The Internal Revenue Service (IRS) recently released its top-12 list of tax scams to watch for in the current tax year, an annual list called the "Dirty Dozen." Topping the list in 2018 are the perennial telephone and phishing scams, identity theft, and return preparer fraud. Also included are acts such as falsely padding deductions, making improper claims for business credits, and falsifying income. For the complete list and information from the IRS on how to protect yourself from tax scams, click here.
The Internal Revenue Service (IRS) has included phone scams on its "Dirty Dozen" list of common tax scams for the 2018 filing season. Taxpayers should be aware of criminals posing as IRS agents and making threatening or aggressive demands for money through phone calls. According to the IRS, this is the time of year when they see a jump in the number of reports of scam phone calls threatening potential victims with arrest, deportation, or license revocation if payment demands are not met immediately.
The Internal Revenue Service (IRS) is keeping tax-related identity theft on its "Dirty Dozen" list of tax scams to watch for in 2018, despite a significant decline in this type of crime in recent years. Tax-related identity theft is the act of using a stolen taxpayer identification number to file a fraudulent tax return and claim a refund. In 2017, the IRS received 242,000 reports of identity theft, compared to 401,000 reports in 2016. This is due in part to the Security Summit partnership, launched in 2015, which has enacted various safeguards to prevent tax-related crimes. However, identity theft remains on the IRS' list of most common tax-related crimes. To read suggestions to protect yourself and your business from identity theft, click here.
The Internal Revenue Service (IRS) kicked off its annual "Dirty Dozen" awareness campaign about common tax scams for 2018 with a reminder that phishing schemes are still a serious threat to personal information safety, and are evolving. The most recent variation on phishing (previously described here) involves an unexpected deposit into the bank account of a target. Criminals are filing fraudulent tax returns, and directing refunds to be deposited into real bank accounts of victims. The criminals then call the victim who received the deposit and demand the return of the funds as erroneous.
The Internal Revenue Service (IRS) is warning taxpayers about a new, multi-layer scam this tax season: erroneous refunds. Criminals are filing fraudulent returns to get money deposited into victims' accounts using data stolen from tax professionals, then posing as debt collection agency officials to request that the victims "return" the money due to an error. Other victims are receiving recorded messages threatening the taxpayer with criminal fraud charges and other consequences if the erroneous refund is not returned.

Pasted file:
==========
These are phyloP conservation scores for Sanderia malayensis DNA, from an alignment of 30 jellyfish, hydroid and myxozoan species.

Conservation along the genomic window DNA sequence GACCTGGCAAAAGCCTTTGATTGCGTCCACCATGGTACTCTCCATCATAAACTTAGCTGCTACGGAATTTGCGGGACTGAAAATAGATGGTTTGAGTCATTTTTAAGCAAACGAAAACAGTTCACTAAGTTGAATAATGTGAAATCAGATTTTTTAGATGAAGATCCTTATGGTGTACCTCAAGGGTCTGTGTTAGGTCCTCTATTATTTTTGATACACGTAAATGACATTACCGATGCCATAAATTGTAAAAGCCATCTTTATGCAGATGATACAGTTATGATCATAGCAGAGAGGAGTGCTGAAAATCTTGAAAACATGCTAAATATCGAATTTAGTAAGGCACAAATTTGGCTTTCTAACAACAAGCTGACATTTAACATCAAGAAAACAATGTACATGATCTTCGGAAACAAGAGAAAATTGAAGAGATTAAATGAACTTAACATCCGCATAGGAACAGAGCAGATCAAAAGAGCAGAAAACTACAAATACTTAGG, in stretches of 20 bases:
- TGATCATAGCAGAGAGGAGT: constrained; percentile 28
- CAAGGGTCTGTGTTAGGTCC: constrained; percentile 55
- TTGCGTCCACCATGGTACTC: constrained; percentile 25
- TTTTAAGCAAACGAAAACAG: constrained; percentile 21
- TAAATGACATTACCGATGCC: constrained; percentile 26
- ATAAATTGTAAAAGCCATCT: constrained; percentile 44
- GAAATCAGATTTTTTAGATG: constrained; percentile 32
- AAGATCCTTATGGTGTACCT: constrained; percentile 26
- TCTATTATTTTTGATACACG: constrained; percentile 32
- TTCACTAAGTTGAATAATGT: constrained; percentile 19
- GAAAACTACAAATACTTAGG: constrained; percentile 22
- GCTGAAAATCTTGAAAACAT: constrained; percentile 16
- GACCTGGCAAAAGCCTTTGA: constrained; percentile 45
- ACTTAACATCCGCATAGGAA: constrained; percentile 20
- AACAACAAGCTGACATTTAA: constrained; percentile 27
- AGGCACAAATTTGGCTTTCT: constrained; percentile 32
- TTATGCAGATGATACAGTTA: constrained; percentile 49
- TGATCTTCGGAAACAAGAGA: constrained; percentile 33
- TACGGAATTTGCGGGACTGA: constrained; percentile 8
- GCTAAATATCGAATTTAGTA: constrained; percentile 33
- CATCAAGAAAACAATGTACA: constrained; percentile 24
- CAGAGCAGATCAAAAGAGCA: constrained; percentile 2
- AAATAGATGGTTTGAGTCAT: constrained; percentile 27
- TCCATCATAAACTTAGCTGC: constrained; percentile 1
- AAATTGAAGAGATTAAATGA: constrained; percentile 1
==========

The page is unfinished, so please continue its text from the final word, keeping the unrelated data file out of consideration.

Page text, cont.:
The Internal Revenue Service (IRS) and the Treasury Inspector General for Tax Administration (TIGTA) have already issued warnings for the new tax filing season regarding individuals who impersonate IRS employees and demand money from taxpayers. Since October 2013, TIGTA has received reports of threatening phone calls made by scammers in every U.S. state. California taxpayers have been most affected by this type of scam, losing over $10 million to this crime.
The Internal Revenue Service (IRS) has issued a warning about possible fake charity scams related to the effects of Hurricane Harvey. Taxpayers should be sure the charities they want to support are recognized by the government to accept donations. Don't let your compassion get the best of you - be careful who you send your money and information. The IRS offers the following tips to help you protect your interests while also supporting causes you care about:
The Internal Revenue Service (IRS), as part of the Security Summit, is urging tax professionals to stay vigilant with regard to a variety of e-mail scams and "spear phishing" that aim to steal personal information about clients and companies. Between January and May 2017, some 177 tax professionals or firms reported data thefts involving thousands of clients' information.
The IRS released the full list of the top 12 tax scams threatening taxpayers and tax professionals in 2017, including:
The IRS remains committed to stopping the use of offshore accounts to hide money or assets, and has kept the act on its 2017 "Dirty Dozen" list of tax scams. "Offshore compliance remains a top IRS priority," said IRS Commissioner John Koskinen. "The IRS receives more foreign account information each year, making it harder to hide income offshore."